2004 Fellow

Presented to: Dr. Benjamin B. Peterson

Citation: For the development of navigation systems that perform well in challenging radio environments.


Dr. Benjamin B. Peterson has developed several effective techniques for improving GPS performance in urban canyons. He developed a receiver that would continue to navigate with two satellites and a stable frequency source. He has also developed a dynamic programming algorithm to estimate vehicle path from limited measurements and a GPS positioning algorithm that does not need the time information in the most-fragile GPS navigation message.

Dr. Peterson developed a VHF spread spectrum navigation system for tracking troops inside buildings, which was successfully demonstrated at Fort Benning in 1998.

Dr. Peterson has thoroughly investigated Loran performance in deep urban canyons and for DoD counterdrug applications. He developed a miniature low-power Loran sensor for integration with GPS in urban warfare environments and a magnetic loop antenna for a Loran receiver. Currently, he co-chairs the Loran Integrity Performance Panel (LORIPP), which strives to determine whether Loran can meet the integrity and availability requirements for non-precision approach. Dr. Peterson is also involved with the Loran Accuracy Performance Panel (LORAPP), where he leads the investigation to determine whether Loran can backup GPS for harbor and harbor entrance navigation.

Finally, Dr. Peterson has served as the lead educator and mentor for many U.S. Coast Guard cadets. Their names appear as co-authors on Dr. Peterson's publications, which include nine journal articles, four book chapters, and more than 29 conference papers.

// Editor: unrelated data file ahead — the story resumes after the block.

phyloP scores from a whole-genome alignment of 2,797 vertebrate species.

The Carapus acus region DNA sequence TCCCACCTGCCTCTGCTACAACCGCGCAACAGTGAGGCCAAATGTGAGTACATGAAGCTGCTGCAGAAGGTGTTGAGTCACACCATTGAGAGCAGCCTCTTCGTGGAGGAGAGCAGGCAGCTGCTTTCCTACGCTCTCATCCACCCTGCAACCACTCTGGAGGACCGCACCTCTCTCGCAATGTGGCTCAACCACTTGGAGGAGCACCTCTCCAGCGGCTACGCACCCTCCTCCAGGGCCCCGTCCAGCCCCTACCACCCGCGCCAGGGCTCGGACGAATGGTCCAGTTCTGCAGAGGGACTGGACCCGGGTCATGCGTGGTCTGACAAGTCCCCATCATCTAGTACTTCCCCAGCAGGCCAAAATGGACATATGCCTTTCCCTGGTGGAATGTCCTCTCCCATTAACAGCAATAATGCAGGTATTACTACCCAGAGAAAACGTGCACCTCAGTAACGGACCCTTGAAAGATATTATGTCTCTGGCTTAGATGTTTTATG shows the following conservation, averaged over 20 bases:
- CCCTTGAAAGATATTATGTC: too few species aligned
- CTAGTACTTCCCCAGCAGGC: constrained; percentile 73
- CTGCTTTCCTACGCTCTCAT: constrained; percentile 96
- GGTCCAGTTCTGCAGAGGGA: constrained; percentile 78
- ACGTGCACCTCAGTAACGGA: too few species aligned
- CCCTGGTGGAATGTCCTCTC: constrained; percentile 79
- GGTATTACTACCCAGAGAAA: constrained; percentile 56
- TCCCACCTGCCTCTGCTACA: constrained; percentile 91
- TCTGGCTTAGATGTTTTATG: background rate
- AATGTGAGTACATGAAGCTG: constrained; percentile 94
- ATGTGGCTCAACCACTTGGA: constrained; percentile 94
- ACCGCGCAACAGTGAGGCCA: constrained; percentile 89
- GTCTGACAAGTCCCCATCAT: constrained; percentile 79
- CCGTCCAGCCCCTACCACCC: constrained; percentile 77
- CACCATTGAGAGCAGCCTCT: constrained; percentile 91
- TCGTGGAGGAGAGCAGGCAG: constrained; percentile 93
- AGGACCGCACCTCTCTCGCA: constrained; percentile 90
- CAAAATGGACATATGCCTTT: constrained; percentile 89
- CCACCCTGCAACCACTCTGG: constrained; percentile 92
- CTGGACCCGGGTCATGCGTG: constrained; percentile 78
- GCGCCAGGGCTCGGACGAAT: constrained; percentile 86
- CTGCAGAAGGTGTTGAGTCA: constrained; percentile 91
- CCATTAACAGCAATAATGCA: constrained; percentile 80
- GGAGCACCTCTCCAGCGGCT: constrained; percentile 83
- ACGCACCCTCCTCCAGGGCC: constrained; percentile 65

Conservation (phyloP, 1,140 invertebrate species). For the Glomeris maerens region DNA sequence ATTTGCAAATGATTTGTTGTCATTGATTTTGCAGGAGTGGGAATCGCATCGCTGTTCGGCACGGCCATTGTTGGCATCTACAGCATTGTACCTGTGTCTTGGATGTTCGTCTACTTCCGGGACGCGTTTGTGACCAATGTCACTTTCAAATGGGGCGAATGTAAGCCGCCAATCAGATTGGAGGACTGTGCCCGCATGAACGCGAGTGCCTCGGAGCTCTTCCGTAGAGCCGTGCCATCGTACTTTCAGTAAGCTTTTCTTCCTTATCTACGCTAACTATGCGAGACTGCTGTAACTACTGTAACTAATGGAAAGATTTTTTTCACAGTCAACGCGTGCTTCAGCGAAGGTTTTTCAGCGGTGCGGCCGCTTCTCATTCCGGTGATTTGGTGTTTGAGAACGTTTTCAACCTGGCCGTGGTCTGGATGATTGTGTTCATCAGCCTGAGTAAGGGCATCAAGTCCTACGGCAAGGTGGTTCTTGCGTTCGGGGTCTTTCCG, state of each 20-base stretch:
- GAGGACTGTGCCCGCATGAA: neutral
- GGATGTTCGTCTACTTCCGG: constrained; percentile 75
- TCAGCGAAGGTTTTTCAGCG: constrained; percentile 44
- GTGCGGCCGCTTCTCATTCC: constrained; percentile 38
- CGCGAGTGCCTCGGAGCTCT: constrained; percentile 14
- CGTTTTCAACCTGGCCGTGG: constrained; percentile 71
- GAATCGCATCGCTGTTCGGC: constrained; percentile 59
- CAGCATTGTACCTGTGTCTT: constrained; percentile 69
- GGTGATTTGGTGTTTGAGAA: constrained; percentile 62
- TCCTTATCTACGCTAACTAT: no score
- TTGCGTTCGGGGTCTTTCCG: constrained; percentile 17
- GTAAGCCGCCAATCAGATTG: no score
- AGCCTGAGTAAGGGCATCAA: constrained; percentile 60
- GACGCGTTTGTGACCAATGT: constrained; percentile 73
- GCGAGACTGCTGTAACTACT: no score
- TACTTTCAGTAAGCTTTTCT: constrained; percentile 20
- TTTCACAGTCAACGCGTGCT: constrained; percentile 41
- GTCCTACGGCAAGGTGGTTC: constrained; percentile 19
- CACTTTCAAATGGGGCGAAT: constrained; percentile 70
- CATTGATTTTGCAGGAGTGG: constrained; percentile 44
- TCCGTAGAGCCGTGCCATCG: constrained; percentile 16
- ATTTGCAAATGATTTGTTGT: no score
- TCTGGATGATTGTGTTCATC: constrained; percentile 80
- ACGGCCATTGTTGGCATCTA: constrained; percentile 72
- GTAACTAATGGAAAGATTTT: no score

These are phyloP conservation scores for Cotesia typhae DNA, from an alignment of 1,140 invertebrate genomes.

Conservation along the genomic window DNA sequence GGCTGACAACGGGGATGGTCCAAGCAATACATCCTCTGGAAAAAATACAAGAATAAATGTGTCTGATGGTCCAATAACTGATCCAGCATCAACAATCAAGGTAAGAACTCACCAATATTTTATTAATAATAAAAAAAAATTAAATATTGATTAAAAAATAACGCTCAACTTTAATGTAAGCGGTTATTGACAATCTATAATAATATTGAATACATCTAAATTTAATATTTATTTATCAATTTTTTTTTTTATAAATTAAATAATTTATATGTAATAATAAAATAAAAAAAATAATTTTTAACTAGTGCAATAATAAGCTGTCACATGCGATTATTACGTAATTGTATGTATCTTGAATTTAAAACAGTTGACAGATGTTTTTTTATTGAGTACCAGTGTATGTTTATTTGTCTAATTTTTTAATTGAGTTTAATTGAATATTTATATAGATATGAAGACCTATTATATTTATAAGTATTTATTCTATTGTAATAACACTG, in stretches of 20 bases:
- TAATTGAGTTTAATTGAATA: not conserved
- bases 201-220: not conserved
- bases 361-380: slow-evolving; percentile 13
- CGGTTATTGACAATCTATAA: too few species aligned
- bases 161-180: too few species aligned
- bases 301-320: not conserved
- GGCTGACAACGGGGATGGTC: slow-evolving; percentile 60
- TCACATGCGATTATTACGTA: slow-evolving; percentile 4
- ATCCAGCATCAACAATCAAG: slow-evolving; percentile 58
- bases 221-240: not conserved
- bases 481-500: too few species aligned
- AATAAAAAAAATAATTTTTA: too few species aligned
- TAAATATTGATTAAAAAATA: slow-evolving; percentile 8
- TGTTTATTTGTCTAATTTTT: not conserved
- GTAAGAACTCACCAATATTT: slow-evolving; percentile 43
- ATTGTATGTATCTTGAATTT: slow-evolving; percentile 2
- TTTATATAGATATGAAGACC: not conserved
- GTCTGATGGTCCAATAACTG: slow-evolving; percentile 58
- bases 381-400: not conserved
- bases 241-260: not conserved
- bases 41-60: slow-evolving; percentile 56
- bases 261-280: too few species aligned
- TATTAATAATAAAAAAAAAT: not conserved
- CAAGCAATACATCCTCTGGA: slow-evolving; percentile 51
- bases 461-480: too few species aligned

Dr. Peterson received his Ph.D. in electrical engineering from Yale in 1983, and spent most of his career on the faculty of the U.S. Coast Guard Academy. He retired from the Academy in 2000 as a Coast Guard captain, head of the Department of Engineering, and director of the Center for Advanced Studies. At that time, he founded Peterson Integrated Geopositioning.

Dr. Peterson's work has received numerous recognitions. He received the ION's Burka Award for the best paper to appear inNAVIGATIONin 1991. And in 1995, he received the U.S. Coast Guard's Alumni Association Distinguished Faculty Award. The International Loran Association has recognized Dr. Peterson with best paper awards in 1998 and 2002, and with their Medal of Merit in 2000.

Dr. Peterson has been an active member of the ION , serving as president, executive vice president, associate editor ofN avigation, and as session chair at numerous ION meetings.